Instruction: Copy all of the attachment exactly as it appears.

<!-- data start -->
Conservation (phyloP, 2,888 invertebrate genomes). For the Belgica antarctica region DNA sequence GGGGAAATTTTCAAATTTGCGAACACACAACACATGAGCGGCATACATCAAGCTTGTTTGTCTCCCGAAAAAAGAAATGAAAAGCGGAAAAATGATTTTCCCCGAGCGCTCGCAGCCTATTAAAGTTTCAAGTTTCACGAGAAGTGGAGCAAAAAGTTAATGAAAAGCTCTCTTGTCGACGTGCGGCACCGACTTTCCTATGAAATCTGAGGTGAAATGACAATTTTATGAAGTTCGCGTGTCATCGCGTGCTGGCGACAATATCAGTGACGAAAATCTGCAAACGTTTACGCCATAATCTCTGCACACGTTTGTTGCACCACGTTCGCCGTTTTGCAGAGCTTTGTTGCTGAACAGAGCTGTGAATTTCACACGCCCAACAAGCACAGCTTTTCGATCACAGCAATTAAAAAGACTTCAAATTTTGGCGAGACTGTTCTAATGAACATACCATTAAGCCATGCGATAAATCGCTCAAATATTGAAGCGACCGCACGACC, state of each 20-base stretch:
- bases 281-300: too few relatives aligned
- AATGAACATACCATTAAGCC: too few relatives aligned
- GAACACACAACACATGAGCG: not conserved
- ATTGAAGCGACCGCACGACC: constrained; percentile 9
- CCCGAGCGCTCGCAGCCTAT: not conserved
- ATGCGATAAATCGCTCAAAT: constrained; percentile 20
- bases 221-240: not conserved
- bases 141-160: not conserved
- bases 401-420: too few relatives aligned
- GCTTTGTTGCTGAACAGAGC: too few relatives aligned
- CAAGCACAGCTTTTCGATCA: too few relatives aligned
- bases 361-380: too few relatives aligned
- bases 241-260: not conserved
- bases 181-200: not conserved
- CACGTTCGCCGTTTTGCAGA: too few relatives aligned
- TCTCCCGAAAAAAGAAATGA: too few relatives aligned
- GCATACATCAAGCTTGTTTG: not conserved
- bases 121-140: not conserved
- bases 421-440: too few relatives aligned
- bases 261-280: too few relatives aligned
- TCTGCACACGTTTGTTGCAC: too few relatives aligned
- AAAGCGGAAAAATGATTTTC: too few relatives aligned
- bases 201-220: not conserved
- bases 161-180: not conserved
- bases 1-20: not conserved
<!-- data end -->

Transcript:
Conservation (phyloP, 2,888 invertebrate genomes). For the Belgica antarctica region DNA sequence GGGGAAATTTTCAAATTTGCGAACACACAACACATGAGCGGCATACATCAAGCTTGTTTGTCTCCCGAAAAAAGAAATGAAAAGCGGAAAAATGATTTTCCCCGAGCGCTCGCAGCCTATTAAAGTTTCAAGTTTCACGAGAAGTGGAGCAAAAAGTTAATGAAAAGCTCTCTTGTCGACGTGCGGCACCGACTTTCCTATGAAATCTGAGGTGAAATGACAATTTTATGAAGTTCGCGTGTCATCGCGTGCTGGCGACAATATCAGTGACGAAAATCTGCAAACGTTTACGCCATAATCTCTGCACACGTTTGTTGCACCACGTTCGCCGTTTTGCAGAGCTTTGTTGCTGAACAGAGCTGTGAATTTCACACGCCCAACAAGCACAGCTTTTCGATCACAGCAATTAAAAAGACTTCAAATTTTGGCGAGACTGTTCTAATGAACATACCATTAAGCCATGCGATAAATCGCTCAAATATTGAAGCGACCGCACGACC, state of each 20-base stretch:
- bases 281-300: too few relatives aligned
- AATGAACATACCATTAAGCC: too few relatives aligned
- GAACACACAACACATGAGCG: not conserved
- ATTGAAGCGACCGCACGACC: constrained; percentile 9
- CCCGAGCGCTCGCAGCCTAT: not conserved
- ATGCGATAAATCGCTCAAAT: constrained; percentile 20
- bases 221-240: not conserved
- bases 141-160: not conserved
- bases 401-420: too few relatives aligned
- GCTTTGTTGCTGAACAGAGC: too few relatives aligned
- CAAGCACAGCTTTTCGATCA: too few relatives aligned
- bases 361-380: too few relatives aligned
- bases 241-260: not conserved
- bases 181-200: not conserved
- CACGTTCGCCGTTTTGCAGA: too few relatives aligned
- TCTCCCGAAAAAAGAAATGA: too few relatives aligned
- GCATACATCAAGCTTGTTTG: not conserved
- bases 121-140: not conserved
- bases 421-440: too few relatives aligned
- bases 261-280: too few relatives aligned
- TCTGCACACGTTTGTTGCAC: too few relatives aligned
- AAAGCGGAAAAATGATTTTC: too few relatives aligned
- bases 201-220: not conserved
- bases 161-180: not conserved
- bases 1-20: not conserved